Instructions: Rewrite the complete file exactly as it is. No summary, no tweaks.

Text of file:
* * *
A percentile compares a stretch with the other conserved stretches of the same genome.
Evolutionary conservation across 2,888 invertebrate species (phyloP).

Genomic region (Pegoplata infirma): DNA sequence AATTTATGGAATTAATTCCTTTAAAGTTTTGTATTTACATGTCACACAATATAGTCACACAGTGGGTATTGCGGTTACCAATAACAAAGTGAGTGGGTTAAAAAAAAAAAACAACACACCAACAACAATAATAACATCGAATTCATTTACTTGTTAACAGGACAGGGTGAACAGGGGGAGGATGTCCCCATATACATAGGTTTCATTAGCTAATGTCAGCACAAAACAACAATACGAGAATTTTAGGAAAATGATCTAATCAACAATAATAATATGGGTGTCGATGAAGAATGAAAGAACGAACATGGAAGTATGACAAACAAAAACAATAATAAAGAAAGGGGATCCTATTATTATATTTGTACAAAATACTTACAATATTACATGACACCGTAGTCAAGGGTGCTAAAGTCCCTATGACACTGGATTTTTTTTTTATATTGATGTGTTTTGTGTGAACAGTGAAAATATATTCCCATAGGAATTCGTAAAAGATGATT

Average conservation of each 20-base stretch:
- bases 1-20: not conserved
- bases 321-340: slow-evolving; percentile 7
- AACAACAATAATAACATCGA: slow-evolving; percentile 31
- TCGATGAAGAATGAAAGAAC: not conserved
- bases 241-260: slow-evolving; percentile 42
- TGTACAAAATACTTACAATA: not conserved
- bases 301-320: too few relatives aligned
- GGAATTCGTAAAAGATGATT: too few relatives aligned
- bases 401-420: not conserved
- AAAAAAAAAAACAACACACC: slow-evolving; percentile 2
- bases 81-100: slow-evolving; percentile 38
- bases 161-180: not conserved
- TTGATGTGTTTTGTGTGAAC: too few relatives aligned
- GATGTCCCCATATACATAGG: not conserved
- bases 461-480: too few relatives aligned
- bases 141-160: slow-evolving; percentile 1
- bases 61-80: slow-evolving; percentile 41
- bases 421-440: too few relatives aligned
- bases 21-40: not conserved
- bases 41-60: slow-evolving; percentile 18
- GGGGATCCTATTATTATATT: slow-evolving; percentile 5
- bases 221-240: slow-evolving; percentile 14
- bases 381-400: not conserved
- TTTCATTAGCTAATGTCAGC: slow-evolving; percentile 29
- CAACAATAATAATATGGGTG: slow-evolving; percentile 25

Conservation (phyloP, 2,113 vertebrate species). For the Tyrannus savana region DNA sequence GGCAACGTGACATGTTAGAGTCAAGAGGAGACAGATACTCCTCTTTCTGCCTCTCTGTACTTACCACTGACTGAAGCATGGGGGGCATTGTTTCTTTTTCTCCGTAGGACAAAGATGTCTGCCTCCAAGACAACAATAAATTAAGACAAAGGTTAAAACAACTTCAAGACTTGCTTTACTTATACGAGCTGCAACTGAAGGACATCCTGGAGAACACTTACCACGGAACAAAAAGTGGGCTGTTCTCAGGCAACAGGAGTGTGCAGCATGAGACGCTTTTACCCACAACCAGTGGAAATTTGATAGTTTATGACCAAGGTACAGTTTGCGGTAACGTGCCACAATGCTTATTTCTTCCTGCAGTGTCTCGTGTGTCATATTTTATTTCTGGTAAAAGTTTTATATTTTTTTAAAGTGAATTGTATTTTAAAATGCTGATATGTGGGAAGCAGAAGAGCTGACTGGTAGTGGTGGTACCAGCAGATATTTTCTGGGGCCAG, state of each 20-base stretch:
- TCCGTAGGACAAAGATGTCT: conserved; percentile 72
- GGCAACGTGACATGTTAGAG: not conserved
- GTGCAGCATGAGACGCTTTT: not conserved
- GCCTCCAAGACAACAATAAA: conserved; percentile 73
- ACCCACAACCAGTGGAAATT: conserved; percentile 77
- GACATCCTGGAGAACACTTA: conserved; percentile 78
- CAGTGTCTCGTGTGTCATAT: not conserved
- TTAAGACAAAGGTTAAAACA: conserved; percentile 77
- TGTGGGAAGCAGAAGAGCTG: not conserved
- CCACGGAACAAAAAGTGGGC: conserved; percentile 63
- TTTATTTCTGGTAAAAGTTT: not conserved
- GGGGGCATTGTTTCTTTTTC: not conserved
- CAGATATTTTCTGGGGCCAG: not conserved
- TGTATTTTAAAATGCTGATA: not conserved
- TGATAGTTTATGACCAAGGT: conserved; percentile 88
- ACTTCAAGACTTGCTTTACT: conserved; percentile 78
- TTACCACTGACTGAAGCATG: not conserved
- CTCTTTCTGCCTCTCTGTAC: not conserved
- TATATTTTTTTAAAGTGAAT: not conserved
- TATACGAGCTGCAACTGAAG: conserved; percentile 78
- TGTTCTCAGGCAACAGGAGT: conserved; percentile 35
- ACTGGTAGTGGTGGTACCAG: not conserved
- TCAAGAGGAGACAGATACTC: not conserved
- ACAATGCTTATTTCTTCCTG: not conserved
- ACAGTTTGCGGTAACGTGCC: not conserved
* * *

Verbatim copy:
A percentile compares a stretch with the other conserved stretches of the same genome.
Evolutionary conservation across 2,888 invertebrate species (phyloP).

Genomic region (Pegoplata infirma): DNA sequence AATTTATGGAATTAATTCCTTTAAAGTTTTGTATTTACATGTCACACAATATAGTCACACAGTGGGTATTGCGGTTACCAATAACAAAGTGAGTGGGTTAAAAAAAAAAAACAACACACCAACAACAATAATAACATCGAATTCATTTACTTGTTAACAGGACAGGGTGAACAGGGGGAGGATGTCCCCATATACATAGGTTTCATTAGCTAATGTCAGCACAAAACAACAATACGAGAATTTTAGGAAAATGATCTAATCAACAATAATAATATGGGTGTCGATGAAGAATGAAAGAACGAACATGGAAGTATGACAAACAAAAACAATAATAAAGAAAGGGGATCCTATTATTATATTTGTACAAAATACTTACAATATTACATGACACCGTAGTCAAGGGTGCTAAAGTCCCTATGACACTGGATTTTTTTTTTATATTGATGTGTTTTGTGTGAACAGTGAAAATATATTCCCATAGGAATTCGTAAAAGATGATT

Average conservation of each 20-base stretch:
- bases 1-20: not conserved
- bases 321-340: slow-evolving; percentile 7
- AACAACAATAATAACATCGA: slow-evolving; percentile 31
- TCGATGAAGAATGAAAGAAC: not conserved
- bases 241-260: slow-evolving; percentile 42
- TGTACAAAATACTTACAATA: not conserved
- bases 301-320: too few relatives aligned
- GGAATTCGTAAAAGATGATT: too few relatives aligned
- bases 401-420: not conserved
- AAAAAAAAAAACAACACACC: slow-evolving; percentile 2
- bases 81-100: slow-evolving; percentile 38
- bases 161-180: not conserved
- TTGATGTGTTTTGTGTGAAC: too few relatives aligned
- GATGTCCCCATATACATAGG: not conserved
- bases 461-480: too few relatives aligned
- bases 141-160: slow-evolving; percentile 1
- bases 61-80: slow-evolving; percentile 41
- bases 421-440: too few relatives aligned
- bases 21-40: not conserved
- bases 41-60: slow-evolving; percentile 18
- GGGGATCCTATTATTATATT: slow-evolving; percentile 5
- bases 221-240: slow-evolving; percentile 14
- bases 381-400: not conserved
- TTTCATTAGCTAATGTCAGC: slow-evolving; percentile 29
- CAACAATAATAATATGGGTG: slow-evolving; percentile 25

Conservation (phyloP, 2,113 vertebrate species). For the Tyrannus savana region DNA sequence GGCAACGTGACATGTTAGAGTCAAGAGGAGACAGATACTCCTCTTTCTGCCTCTCTGTACTTACCACTGACTGAAGCATGGGGGGCATTGTTTCTTTTTCTCCGTAGGACAAAGATGTCTGCCTCCAAGACAACAATAAATTAAGACAAAGGTTAAAACAACTTCAAGACTTGCTTTACTTATACGAGCTGCAACTGAAGGACATCCTGGAGAACACTTACCACGGAACAAAAAGTGGGCTGTTCTCAGGCAACAGGAGTGTGCAGCATGAGACGCTTTTACCCACAACCAGTGGAAATTTGATAGTTTATGACCAAGGTACAGTTTGCGGTAACGTGCCACAATGCTTATTTCTTCCTGCAGTGTCTCGTGTGTCATATTTTATTTCTGGTAAAAGTTTTATATTTTTTTAAAGTGAATTGTATTTTAAAATGCTGATATGTGGGAAGCAGAAGAGCTGACTGGTAGTGGTGGTACCAGCAGATATTTTCTGGGGCCAG, state of each 20-base stretch:
- TCCGTAGGACAAAGATGTCT: conserved; percentile 72
- GGCAACGTGACATGTTAGAG: not conserved
- GTGCAGCATGAGACGCTTTT: not conserved
- GCCTCCAAGACAACAATAAA: conserved; percentile 73
- ACCCACAACCAGTGGAAATT: conserved; percentile 77
- GACATCCTGGAGAACACTTA: conserved; percentile 78
- CAGTGTCTCGTGTGTCATAT: not conserved
- TTAAGACAAAGGTTAAAACA: conserved; percentile 77
- TGTGGGAAGCAGAAGAGCTG: not conserved
- CCACGGAACAAAAAGTGGGC: conserved; percentile 63
- TTTATTTCTGGTAAAAGTTT: not conserved
- GGGGGCATTGTTTCTTTTTC: not conserved
- CAGATATTTTCTGGGGCCAG: not conserved
- TGTATTTTAAAATGCTGATA: not conserved
- TGATAGTTTATGACCAAGGT: conserved; percentile 88
- ACTTCAAGACTTGCTTTACT: conserved; percentile 78
- TTACCACTGACTGAAGCATG: not conserved
- CTCTTTCTGCCTCTCTGTAC: not conserved
- TATATTTTTTTAAAGTGAAT: not conserved
- TATACGAGCTGCAACTGAAG: conserved; percentile 78
- TGTTCTCAGGCAACAGGAGT: conserved; percentile 35
- ACTGGTAGTGGTGGTACCAG: not conserved
- TCAAGAGGAGACAGATACTC: not conserved
- ACAATGCTTATTTCTTCCTG: not conserved
- ACAGTTTGCGGTAACGTGCC: not conserved